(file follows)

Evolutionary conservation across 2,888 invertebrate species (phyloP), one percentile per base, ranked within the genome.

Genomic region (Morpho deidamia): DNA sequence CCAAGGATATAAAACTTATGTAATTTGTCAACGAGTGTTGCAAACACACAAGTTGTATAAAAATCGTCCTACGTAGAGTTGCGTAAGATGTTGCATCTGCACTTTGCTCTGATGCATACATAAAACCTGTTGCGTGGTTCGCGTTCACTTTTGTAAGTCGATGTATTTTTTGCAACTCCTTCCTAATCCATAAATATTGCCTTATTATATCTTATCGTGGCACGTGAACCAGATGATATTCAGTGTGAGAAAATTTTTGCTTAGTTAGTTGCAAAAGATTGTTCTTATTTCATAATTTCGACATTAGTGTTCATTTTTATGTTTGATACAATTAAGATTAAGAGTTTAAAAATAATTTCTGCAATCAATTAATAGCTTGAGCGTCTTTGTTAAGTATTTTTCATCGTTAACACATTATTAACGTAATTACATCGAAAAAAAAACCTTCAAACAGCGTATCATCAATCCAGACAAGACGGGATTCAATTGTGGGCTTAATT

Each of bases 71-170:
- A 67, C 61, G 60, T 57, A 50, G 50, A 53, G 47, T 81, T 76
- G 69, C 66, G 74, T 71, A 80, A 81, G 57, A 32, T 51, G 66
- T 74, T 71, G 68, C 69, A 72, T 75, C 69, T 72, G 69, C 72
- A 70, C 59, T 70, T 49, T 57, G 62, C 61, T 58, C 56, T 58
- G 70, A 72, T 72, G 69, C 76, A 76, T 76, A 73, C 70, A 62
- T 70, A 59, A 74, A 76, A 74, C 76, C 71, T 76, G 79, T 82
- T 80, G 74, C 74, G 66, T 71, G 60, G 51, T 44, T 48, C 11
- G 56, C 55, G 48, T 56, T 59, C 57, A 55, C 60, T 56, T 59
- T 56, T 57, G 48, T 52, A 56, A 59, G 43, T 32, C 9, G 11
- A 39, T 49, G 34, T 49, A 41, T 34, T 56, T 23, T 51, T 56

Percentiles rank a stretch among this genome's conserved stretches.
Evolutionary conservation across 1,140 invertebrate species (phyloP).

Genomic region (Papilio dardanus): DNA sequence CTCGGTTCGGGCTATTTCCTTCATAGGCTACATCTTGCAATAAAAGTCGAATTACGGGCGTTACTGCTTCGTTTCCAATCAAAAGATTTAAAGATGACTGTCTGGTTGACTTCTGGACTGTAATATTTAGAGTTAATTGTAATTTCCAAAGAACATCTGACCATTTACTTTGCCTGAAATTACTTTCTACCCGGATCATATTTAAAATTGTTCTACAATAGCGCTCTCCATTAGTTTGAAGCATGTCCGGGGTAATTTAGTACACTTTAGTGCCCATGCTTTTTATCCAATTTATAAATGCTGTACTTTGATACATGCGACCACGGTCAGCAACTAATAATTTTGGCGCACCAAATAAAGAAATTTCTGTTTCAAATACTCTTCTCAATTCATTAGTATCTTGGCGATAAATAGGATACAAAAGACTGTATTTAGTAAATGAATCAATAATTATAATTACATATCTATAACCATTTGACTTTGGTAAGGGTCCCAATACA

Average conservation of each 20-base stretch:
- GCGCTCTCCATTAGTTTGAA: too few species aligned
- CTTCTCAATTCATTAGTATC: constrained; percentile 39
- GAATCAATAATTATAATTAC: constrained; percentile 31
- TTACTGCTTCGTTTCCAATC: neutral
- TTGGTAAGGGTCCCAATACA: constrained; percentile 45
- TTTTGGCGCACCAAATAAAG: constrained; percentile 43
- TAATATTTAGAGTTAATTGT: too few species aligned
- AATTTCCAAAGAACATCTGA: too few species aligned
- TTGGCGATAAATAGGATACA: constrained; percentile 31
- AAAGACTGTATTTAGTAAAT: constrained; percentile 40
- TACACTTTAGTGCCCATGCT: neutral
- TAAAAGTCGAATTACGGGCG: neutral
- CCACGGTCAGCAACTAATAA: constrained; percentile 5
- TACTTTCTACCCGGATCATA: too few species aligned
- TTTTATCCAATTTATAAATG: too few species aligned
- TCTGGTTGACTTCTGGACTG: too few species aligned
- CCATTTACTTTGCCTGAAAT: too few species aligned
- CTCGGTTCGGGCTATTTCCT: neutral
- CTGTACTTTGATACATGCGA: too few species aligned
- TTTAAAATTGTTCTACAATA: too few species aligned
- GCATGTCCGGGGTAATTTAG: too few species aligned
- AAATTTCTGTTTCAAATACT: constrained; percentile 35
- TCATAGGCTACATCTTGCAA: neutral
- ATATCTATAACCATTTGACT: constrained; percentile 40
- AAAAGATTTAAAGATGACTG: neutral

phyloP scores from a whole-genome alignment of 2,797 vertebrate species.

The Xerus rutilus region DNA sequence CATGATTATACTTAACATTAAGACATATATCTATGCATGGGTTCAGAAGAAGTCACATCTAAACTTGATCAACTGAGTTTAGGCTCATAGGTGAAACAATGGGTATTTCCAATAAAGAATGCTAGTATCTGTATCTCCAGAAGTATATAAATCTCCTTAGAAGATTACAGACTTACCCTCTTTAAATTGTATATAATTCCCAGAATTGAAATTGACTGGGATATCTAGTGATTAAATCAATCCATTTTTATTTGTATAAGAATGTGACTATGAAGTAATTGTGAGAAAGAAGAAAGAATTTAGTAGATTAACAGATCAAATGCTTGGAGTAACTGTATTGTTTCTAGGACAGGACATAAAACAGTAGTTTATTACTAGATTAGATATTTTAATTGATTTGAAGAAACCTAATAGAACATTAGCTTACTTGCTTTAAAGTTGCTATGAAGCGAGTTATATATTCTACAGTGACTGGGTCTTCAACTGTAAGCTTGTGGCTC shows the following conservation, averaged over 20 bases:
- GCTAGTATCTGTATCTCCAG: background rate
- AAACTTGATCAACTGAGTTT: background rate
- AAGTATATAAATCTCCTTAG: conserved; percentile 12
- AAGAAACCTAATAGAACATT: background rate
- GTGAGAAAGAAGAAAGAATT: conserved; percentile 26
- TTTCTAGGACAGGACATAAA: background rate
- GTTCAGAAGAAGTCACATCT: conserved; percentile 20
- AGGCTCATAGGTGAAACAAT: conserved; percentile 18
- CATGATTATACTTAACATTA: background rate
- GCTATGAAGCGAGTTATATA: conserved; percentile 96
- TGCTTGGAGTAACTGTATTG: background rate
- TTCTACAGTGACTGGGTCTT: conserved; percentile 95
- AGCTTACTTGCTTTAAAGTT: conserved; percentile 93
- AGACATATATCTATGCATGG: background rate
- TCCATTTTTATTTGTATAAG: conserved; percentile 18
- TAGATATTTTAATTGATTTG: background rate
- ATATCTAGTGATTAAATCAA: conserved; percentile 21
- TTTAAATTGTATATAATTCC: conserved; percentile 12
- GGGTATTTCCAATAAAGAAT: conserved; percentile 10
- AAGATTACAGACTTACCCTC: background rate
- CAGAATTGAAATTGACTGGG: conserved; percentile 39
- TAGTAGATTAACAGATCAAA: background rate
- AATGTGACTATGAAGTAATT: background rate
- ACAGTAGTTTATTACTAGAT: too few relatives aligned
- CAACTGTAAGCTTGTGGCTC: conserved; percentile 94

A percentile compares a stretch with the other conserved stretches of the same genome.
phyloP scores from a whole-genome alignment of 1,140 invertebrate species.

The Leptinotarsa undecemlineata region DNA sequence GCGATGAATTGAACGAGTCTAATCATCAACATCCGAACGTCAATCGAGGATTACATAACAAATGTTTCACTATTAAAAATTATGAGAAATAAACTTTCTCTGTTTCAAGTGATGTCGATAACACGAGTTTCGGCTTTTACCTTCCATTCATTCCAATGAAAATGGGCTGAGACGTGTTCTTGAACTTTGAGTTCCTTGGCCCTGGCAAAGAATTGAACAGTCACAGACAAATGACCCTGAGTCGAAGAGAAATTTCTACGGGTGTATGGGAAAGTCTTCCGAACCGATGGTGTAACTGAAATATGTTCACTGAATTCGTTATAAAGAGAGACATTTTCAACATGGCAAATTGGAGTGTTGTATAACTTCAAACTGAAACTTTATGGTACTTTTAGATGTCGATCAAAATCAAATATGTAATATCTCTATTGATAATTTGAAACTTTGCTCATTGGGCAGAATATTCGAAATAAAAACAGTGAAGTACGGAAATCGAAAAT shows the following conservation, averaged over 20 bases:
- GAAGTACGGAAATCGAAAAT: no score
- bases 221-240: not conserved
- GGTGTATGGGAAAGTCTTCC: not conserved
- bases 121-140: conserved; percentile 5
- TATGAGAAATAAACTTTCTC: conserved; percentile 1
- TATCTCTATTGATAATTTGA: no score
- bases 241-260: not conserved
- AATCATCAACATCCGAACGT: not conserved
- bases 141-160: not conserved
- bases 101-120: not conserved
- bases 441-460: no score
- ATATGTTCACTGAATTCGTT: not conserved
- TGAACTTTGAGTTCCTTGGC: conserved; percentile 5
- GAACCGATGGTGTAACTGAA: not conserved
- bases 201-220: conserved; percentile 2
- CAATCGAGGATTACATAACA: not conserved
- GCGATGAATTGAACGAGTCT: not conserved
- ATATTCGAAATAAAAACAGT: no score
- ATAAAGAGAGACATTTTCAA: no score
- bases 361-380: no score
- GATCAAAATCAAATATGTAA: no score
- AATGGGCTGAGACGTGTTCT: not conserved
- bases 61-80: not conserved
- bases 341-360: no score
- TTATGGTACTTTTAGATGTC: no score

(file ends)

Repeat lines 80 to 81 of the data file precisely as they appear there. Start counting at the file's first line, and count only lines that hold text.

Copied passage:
- AATCATCAACATCCGAACGT: not conserved
- bases 141-160: not conserved